Part of the fun of Too Big to Fail, at least for me, is trying to recognize the famous people from Hollywood who are impersonating the famous people from Wall Street. In a personal sense, seeing Ed Asner play Warren Buffett (the Oracle of Omaha) and Tony Shalhoub play John J. Mack (chief executive of Morgan Stanley) is a thrilling experience; perhaps, such incidents may not be as exciting to others.
      The mortgage crisis is such a sprawling, complex story that Hanson's film shrewdly focuses on the days immediately before and after the Lehman bankruptcy, and the passage of the TARP bill. The subject matter may be parched, but the conversations are fertile. Hurt, Crudup and the rest deliver their lines with stunning conviction, Hanson directs the proceedings with deft fluidity, and Marcelo Zarvos composes a score so effective— consistent, thumping music in the background, which embellishes the tension and suspense—that you may be surprised to feel your heart flutter.  
      It could have been oppressively boring; the kind of film your economics professor would subject you to after a big exam. While Hanson's film inherits the stigma of technical-ridden, banal subject matter, Too Big to Fail actually delivers reasonable entertainment—the kind of entertainment that could also teach you a little something-something. It is an incisive, balanced, even bi-partisan, politic look at one of America's darkest periods (economically speaking, of course). It's educational, it's entertaining. It's Hollywood, it's mainstream. It's even compelling enough to steer me away from a pivotal NBA playoff game. Just like Dirk Nowitzki, a seven-foot stud whose playoff performances embody Sheen's "Winning" trademark, Too Big to Fail delivers its own game-winning performances, elevating stale, often bland dramatic non-fiction to gripping achievement.

8 out of 10

*Too Big to Fail extended trailer. 


  1. Simply mention Wall Street and my eyes start to glaze, the lids drooping as I slip into a coma. I trust your judgment however, so I will have to give this film a viewing at some point in the near future. Excellent review as always and now I'm off to look up those dratted financial terms like subprime. You know, I always accounted myself as having a great vocabulary, but darn it if you don't always send me to the dictionary. Stop trying to make me smarter. :P

  2. Great review as always, Matt! Never heard about this HBO film before but with William Hurt and James Woods in it, this definitely has a good cast.

  3. I've never ever heard of this film before, but according to your wonderful review, it's well worth seeing.

  4. @ Melissa

    Haha. I guess I should be flattered...thank you. I'm glad my command of the English language can be so imposing. But don't sell yourself short in the slightest. Your vocabulary, and more importantly your diction, is superb.

    My two biggest passions are movies and investing. This movie was very personal for me, in that respect.

    You should definitely give it an investment of your time. It's enlightening and entertaining. Any time a film can be evocative and educational, it's a must-see in my book. And the Wall Street jargon is pretty limited. This is a film that's made for people outside of the know-how. I suspect you'll enjoy it.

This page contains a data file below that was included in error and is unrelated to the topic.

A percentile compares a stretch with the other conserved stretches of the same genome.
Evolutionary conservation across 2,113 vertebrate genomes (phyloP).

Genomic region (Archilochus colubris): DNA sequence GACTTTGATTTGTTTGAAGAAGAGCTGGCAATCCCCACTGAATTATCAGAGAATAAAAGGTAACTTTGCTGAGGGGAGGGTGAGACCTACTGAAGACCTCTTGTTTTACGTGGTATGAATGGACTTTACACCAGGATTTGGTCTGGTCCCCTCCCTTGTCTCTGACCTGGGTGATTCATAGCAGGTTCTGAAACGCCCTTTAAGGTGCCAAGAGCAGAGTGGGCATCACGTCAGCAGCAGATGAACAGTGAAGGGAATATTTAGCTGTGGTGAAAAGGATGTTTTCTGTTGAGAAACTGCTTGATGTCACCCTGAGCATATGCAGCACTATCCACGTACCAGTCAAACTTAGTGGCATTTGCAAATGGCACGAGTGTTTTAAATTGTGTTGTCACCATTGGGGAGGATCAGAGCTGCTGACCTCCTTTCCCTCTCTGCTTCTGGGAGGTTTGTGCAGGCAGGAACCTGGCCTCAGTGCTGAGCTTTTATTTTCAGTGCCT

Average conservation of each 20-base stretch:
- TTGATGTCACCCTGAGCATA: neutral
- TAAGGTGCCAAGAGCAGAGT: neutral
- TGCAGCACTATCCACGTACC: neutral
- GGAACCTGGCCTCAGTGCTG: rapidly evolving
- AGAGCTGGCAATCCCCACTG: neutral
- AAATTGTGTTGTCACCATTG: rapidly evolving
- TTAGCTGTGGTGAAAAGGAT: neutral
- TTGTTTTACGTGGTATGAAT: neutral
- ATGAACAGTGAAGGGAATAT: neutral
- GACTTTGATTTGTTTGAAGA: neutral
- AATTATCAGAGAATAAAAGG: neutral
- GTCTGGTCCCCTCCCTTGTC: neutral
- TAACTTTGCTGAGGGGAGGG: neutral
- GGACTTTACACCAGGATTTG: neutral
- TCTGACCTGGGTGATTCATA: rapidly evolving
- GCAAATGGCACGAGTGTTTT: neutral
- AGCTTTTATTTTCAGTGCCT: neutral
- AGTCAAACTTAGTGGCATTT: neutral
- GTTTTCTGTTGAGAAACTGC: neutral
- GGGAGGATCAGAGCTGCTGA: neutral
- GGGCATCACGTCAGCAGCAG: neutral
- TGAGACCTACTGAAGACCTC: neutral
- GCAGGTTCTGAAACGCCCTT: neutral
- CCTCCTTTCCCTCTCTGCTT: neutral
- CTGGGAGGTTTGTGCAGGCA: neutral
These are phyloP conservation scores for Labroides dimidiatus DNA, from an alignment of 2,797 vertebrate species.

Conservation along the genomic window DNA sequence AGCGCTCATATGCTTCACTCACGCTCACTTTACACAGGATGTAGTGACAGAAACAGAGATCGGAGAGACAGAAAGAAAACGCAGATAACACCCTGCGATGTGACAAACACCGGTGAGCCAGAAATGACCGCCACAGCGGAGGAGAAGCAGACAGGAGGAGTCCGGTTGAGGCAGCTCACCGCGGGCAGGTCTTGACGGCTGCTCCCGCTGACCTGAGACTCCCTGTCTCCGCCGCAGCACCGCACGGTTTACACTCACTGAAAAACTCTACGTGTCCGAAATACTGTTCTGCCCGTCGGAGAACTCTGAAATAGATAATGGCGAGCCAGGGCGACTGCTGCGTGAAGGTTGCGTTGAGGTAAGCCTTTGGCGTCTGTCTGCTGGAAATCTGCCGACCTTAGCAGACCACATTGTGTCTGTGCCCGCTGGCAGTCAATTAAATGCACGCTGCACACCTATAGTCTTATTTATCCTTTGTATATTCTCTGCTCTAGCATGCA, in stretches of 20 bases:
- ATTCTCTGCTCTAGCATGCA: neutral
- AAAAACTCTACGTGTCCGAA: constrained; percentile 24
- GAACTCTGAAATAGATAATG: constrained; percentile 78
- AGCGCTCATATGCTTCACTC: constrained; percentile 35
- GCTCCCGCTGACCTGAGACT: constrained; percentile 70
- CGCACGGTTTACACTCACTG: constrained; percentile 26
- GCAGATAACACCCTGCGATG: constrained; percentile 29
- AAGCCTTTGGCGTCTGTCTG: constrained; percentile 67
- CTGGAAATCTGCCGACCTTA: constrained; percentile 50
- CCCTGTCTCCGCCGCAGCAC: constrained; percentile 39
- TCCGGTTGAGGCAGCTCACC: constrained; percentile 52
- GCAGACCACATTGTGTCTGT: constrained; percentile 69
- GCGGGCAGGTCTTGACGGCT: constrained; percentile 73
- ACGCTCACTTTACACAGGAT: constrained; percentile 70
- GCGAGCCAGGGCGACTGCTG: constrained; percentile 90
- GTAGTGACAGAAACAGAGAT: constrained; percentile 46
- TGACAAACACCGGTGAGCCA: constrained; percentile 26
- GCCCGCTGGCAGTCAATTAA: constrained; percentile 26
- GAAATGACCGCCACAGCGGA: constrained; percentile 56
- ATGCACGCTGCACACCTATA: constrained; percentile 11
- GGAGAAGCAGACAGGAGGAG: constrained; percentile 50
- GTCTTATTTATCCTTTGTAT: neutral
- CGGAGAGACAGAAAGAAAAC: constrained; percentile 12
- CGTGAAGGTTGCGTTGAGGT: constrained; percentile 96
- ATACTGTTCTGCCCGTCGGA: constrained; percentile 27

5. @ Jaccstev

    Thanks! The cast is outstanding. It's dynamic and rich. You'll find yourself pointing out all the sort of small parts of some big time character actors. It's a whos-who; guys like Bill Pullman and Matthew Modine, and so many others.

    @ Nebular

    Thanks homes! Just like I said to Melissa, even if your not excited by the prospect of a movie that delves into finance, you'll still enjoy it. It's good drama. It's really a good thriller.

  6. must admit I've never heard about this one, Matty!

  7. Sounds like a great watch.

    I'm one of the lucky folks having blogger commenting issues. :-\

  8. @ Dezmond

    Look out for its schedule on HBO. I think you'll like it!

    @ Mary

    It absolutely is!

    I sympathize with your commenting woes. I've experienced some issues recently. At one point, I typed out a 2-paragraph comment, hit send, and to my seething bewilderment, the infamous error message popped up. Frustrating. Very frustrating.

  9. I can't pretend I understand all the ins and outs of this financial situation - or ANY financial situation - when purchasing I usually hold out all my cash in one or both hands and let the cashier pull out what's needed - but I totally understand getting jazzed up when a movie about a subject you love does well by it - and I'm glad this one did for you! HBO has been pretty danged spot-on for a couple of decades now with these things - you truly wonder sometimes why certain of their projects didn't make it as a Big Screen project - but quality is quality, no matter where it's coming from. Quick connected anecdote - worked briefly with James Woods on a Hallmark Hall of Fame TV movie called The Summer of Ben Tyler - and guess what? He doesn't need a script or writers to help him with his "Woodsian vulgarities" off camera - not a bad guy at all - but high energy and almost always carrying an R rating...great review Matty! We'll check 'er out!

  10. Thanks for the kind and thoughtful reassurance. The greatest of cinema is that which appeals, in a multi-textured sense, to one's most fervent passions. Too Big to Fail, in premise, was that very film for me. I love economics, the stock market, finance...and I love movies, characters, stories, drama, conflict, tension, etc., etc. While it's not a groundbreaking or transcendent film (Terrence Malick didn't make it after all), it is enlightening. And because it falls under the umbrella of my deepest interests, it's a success before it even airs. But, of course, it has to be at least commendable to be worthy of recommendation. Too Big to Fail was commendable, even for those who are not as passionate about economics as I.

    Great anecdote about you and James Woods. I'm not even genuinely surprised by your first-hand assessment of his personality. His interviews reveal the same level of bombastic verbosity and quick wit that is the trademark of many of his cinematic characters. I'd love to meet him myself.

    Thanks again, buddy!